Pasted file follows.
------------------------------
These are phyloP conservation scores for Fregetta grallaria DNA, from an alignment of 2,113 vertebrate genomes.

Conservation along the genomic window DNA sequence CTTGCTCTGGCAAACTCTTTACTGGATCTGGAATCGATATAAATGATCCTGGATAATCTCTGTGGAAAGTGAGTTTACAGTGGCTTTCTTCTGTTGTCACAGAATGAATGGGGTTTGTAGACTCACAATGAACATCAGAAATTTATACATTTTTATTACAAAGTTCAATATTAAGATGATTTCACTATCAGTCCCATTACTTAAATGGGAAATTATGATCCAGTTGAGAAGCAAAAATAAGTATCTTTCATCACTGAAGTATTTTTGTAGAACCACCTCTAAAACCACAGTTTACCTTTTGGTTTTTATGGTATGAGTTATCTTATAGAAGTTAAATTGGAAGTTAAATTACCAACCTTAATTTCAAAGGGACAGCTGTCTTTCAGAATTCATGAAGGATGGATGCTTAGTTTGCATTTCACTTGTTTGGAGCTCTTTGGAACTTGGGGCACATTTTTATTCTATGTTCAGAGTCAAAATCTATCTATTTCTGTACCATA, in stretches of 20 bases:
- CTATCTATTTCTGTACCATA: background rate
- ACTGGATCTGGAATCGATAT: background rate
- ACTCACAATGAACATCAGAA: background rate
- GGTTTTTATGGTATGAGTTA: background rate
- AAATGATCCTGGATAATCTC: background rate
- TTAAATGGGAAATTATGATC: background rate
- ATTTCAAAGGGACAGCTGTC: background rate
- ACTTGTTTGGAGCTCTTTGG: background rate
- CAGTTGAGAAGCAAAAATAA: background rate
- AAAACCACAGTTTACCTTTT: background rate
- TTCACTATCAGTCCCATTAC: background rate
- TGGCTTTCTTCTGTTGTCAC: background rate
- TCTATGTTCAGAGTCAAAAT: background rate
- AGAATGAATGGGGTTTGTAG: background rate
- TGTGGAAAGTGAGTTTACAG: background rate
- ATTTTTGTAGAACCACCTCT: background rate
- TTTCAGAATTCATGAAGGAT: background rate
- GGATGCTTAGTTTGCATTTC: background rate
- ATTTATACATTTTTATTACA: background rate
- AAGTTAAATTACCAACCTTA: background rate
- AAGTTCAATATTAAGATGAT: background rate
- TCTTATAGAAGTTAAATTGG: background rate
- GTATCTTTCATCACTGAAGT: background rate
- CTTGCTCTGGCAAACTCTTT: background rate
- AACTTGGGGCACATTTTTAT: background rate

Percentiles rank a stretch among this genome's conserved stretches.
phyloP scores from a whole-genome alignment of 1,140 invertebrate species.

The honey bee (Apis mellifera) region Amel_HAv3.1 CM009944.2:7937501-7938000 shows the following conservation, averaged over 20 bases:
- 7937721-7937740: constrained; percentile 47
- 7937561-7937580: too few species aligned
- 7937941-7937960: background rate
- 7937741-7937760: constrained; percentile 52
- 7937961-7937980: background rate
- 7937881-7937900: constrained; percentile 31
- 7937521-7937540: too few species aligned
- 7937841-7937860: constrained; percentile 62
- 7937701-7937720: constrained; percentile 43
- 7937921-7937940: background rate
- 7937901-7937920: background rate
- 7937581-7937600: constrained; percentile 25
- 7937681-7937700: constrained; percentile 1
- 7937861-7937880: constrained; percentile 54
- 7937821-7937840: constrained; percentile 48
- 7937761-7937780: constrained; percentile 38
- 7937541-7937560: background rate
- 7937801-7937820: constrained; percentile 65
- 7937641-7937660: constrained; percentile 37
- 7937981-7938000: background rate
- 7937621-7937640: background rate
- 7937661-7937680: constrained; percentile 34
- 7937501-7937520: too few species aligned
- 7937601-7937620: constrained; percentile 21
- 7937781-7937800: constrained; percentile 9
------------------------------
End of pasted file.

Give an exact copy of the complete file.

These are phyloP conservation scores for Fregetta grallaria DNA, from an alignment of 2,113 vertebrate genomes.

Conservation along the genomic window DNA sequence CTTGCTCTGGCAAACTCTTTACTGGATCTGGAATCGATATAAATGATCCTGGATAATCTCTGTGGAAAGTGAGTTTACAGTGGCTTTCTTCTGTTGTCACAGAATGAATGGGGTTTGTAGACTCACAATGAACATCAGAAATTTATACATTTTTATTACAAAGTTCAATATTAAGATGATTTCACTATCAGTCCCATTACTTAAATGGGAAATTATGATCCAGTTGAGAAGCAAAAATAAGTATCTTTCATCACTGAAGTATTTTTGTAGAACCACCTCTAAAACCACAGTTTACCTTTTGGTTTTTATGGTATGAGTTATCTTATAGAAGTTAAATTGGAAGTTAAATTACCAACCTTAATTTCAAAGGGACAGCTGTCTTTCAGAATTCATGAAGGATGGATGCTTAGTTTGCATTTCACTTGTTTGGAGCTCTTTGGAACTTGGGGCACATTTTTATTCTATGTTCAGAGTCAAAATCTATCTATTTCTGTACCATA, in stretches of 20 bases:
- CTATCTATTTCTGTACCATA: background rate
- ACTGGATCTGGAATCGATAT: background rate
- ACTCACAATGAACATCAGAA: background rate
- GGTTTTTATGGTATGAGTTA: background rate
- AAATGATCCTGGATAATCTC: background rate
- TTAAATGGGAAATTATGATC: background rate
- ATTTCAAAGGGACAGCTGTC: background rate
- ACTTGTTTGGAGCTCTTTGG: background rate
- CAGTTGAGAAGCAAAAATAA: background rate
- AAAACCACAGTTTACCTTTT: background rate
- TTCACTATCAGTCCCATTAC: background rate
- TGGCTTTCTTCTGTTGTCAC: background rate
- TCTATGTTCAGAGTCAAAAT: background rate
- AGAATGAATGGGGTTTGTAG: background rate
- TGTGGAAAGTGAGTTTACAG: background rate
- ATTTTTGTAGAACCACCTCT: background rate
- TTTCAGAATTCATGAAGGAT: background rate
- GGATGCTTAGTTTGCATTTC: background rate
- ATTTATACATTTTTATTACA: background rate
- AAGTTAAATTACCAACCTTA: background rate
- AAGTTCAATATTAAGATGAT: background rate
- TCTTATAGAAGTTAAATTGG: background rate
- GTATCTTTCATCACTGAAGT: background rate
- CTTGCTCTGGCAAACTCTTT: background rate
- AACTTGGGGCACATTTTTAT: background rate

Percentiles rank a stretch among this genome's conserved stretches.
phyloP scores from a whole-genome alignment of 1,140 invertebrate species.

The honey bee (Apis mellifera) region Amel_HAv3.1 CM009944.2:7937501-7938000 shows the following conservation, averaged over 20 bases:
- 7937721-7937740: constrained; percentile 47
- 7937561-7937580: too few species aligned
- 7937941-7937960: background rate
- 7937741-7937760: constrained; percentile 52
- 7937961-7937980: background rate
- 7937881-7937900: constrained; percentile 31
- 7937521-7937540: too few species aligned
- 7937841-7937860: constrained; percentile 62
- 7937701-7937720: constrained; percentile 43
- 7937921-7937940: background rate
- 7937901-7937920: background rate
- 7937581-7937600: constrained; percentile 25
- 7937681-7937700: constrained; percentile 1
- 7937861-7937880: constrained; percentile 54
- 7937821-7937840: constrained; percentile 48
- 7937761-7937780: constrained; percentile 38
- 7937541-7937560: background rate
- 7937801-7937820: constrained; percentile 65
- 7937641-7937660: constrained; percentile 37
- 7937981-7938000: background rate
- 7937621-7937640: background rate
- 7937661-7937680: constrained; percentile 34
- 7937501-7937520: too few species aligned
- 7937601-7937620: constrained; percentile 21
- 7937781-7937800: constrained; percentile 9